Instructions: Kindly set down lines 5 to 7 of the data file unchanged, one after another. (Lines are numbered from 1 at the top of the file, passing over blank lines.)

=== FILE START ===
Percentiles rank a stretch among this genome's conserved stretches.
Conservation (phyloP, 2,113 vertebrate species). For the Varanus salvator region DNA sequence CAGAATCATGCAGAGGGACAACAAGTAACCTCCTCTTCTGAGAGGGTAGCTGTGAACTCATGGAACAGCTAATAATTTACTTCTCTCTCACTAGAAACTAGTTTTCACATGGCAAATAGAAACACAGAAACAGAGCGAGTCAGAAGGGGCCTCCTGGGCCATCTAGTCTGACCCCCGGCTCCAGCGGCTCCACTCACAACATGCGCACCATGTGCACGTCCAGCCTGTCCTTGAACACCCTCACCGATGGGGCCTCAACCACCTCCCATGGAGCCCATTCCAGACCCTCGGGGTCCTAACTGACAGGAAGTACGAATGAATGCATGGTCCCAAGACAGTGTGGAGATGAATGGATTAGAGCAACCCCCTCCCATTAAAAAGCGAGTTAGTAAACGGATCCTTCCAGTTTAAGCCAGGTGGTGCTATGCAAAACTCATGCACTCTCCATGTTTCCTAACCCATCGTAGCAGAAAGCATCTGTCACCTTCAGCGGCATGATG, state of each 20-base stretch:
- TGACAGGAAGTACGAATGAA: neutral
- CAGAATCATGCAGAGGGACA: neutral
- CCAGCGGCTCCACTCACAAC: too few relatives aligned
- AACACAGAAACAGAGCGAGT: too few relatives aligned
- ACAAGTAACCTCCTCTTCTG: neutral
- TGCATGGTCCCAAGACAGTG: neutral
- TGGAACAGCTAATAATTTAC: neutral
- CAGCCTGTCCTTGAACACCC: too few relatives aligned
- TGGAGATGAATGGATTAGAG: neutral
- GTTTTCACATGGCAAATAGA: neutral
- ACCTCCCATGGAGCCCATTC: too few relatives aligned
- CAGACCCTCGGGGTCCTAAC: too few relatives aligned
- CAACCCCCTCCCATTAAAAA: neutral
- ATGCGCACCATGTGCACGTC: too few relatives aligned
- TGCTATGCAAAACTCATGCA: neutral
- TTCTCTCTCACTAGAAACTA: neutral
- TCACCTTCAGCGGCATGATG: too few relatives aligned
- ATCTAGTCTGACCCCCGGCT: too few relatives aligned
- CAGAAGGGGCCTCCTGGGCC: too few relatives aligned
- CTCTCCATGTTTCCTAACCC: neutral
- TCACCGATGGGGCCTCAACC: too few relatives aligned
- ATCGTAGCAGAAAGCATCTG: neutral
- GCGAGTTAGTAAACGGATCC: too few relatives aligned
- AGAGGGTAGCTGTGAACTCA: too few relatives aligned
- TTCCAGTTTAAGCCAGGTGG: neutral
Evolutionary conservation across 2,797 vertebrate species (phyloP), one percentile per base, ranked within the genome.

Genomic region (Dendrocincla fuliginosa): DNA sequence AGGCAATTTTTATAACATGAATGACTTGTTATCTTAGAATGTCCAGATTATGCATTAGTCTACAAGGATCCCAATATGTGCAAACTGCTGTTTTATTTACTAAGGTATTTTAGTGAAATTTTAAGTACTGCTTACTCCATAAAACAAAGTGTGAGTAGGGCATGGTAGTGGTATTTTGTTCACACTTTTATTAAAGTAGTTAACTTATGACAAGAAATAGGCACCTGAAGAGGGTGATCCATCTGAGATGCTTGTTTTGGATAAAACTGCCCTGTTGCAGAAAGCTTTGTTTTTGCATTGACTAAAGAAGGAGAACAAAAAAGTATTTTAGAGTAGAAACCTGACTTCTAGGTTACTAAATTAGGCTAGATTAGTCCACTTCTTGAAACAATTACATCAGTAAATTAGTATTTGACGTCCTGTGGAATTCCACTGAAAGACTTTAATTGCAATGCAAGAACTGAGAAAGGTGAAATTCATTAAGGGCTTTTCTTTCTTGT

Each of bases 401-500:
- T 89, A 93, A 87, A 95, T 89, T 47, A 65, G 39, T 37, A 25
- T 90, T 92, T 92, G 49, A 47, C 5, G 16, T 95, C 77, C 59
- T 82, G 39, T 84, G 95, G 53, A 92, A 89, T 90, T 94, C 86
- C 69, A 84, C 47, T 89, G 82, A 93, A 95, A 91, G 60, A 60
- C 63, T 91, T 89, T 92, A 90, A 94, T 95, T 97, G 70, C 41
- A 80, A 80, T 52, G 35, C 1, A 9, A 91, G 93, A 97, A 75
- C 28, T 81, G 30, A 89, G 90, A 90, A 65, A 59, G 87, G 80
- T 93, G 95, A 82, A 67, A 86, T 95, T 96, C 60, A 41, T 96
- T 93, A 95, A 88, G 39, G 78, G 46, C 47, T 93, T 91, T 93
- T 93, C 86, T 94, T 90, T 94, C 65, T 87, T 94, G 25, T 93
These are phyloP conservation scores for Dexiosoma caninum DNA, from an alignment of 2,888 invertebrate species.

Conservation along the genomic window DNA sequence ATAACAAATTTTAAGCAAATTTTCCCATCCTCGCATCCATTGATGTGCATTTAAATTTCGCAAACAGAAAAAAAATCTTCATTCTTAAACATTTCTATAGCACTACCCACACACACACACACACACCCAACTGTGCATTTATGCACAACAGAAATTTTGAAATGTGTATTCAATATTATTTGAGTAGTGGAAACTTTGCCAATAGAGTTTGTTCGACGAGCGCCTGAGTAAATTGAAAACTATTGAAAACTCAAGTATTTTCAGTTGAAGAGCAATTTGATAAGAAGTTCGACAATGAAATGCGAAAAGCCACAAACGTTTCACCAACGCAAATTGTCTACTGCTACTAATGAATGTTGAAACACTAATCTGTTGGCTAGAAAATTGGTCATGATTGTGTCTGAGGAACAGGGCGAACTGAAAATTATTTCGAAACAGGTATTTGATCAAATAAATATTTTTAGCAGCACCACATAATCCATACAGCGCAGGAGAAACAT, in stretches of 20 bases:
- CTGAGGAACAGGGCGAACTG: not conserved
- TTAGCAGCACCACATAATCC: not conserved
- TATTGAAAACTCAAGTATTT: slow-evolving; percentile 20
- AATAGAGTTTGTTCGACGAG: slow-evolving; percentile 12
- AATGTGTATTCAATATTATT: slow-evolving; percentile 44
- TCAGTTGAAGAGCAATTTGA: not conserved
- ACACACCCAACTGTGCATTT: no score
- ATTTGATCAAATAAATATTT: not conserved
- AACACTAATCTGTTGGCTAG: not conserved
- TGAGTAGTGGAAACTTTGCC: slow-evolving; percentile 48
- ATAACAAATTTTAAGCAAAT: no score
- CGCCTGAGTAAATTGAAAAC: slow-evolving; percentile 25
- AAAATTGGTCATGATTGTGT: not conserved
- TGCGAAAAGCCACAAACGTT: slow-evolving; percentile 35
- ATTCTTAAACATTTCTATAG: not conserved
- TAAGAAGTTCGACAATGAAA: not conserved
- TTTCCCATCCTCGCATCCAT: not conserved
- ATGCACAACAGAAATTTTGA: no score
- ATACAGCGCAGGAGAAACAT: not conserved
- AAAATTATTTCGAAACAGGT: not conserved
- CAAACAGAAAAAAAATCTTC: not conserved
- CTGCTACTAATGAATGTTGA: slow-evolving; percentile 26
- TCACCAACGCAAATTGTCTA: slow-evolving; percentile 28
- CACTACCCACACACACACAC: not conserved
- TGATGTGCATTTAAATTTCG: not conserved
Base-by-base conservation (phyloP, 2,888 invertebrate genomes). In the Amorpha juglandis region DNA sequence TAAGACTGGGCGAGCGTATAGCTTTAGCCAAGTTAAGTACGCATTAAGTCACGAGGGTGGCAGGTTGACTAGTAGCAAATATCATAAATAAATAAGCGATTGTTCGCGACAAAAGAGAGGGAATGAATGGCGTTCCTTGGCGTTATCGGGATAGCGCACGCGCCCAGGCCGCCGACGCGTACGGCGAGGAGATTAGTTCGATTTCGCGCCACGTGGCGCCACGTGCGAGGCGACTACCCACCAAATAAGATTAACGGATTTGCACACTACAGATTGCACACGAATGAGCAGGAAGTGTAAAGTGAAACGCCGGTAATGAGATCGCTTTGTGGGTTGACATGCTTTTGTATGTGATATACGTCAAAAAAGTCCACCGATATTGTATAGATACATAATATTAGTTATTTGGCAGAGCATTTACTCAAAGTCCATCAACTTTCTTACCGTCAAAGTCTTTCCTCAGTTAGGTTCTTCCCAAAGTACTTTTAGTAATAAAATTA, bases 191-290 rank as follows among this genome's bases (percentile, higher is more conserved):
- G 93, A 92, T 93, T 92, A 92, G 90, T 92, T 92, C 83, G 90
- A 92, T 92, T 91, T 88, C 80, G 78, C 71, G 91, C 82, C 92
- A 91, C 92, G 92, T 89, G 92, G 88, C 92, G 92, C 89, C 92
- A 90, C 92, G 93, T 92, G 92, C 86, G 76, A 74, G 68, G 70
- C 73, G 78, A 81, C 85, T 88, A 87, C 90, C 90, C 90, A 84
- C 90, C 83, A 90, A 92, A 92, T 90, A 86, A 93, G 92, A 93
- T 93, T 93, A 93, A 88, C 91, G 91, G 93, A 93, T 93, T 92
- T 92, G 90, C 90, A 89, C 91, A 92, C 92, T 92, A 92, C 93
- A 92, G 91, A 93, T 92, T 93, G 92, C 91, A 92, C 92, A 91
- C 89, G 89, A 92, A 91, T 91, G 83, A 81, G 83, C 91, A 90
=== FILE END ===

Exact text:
- CCAGCGGCTCCACTCACAAC: too few relatives aligned
- AACACAGAAACAGAGCGAGT: too few relatives aligned
- ACAAGTAACCTCCTCTTCTG: neutral